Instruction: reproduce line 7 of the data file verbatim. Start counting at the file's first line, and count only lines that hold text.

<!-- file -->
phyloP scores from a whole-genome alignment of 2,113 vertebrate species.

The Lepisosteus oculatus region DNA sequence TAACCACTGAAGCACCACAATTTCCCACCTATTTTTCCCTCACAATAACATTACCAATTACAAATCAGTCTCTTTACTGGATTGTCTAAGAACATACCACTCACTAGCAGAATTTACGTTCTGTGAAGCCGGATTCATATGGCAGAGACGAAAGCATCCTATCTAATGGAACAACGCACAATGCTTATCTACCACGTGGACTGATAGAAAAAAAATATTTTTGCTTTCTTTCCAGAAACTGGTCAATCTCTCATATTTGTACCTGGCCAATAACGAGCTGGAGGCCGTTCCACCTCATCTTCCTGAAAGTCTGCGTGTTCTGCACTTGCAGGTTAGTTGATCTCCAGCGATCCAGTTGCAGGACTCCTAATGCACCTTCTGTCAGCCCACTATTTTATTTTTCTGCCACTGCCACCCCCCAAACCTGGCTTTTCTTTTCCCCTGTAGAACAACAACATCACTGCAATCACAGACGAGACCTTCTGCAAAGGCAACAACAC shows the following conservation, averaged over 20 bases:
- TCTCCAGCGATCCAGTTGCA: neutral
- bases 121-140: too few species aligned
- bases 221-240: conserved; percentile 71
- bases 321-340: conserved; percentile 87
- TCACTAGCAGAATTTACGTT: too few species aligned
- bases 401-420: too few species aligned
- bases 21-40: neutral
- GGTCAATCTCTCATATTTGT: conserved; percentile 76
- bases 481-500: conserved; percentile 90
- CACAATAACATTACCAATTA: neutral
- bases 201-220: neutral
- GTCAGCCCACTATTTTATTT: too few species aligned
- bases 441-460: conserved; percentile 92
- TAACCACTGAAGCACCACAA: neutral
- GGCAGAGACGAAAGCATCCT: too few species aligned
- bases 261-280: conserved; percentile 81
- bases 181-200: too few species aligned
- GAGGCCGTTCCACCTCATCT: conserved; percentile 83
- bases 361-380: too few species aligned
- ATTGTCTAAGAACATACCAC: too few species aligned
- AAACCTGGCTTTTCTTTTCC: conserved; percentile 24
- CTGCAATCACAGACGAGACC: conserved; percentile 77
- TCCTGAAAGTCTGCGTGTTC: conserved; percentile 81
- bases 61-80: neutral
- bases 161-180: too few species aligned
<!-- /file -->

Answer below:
- TCACTAGCAGAATTTACGTT: too few species aligned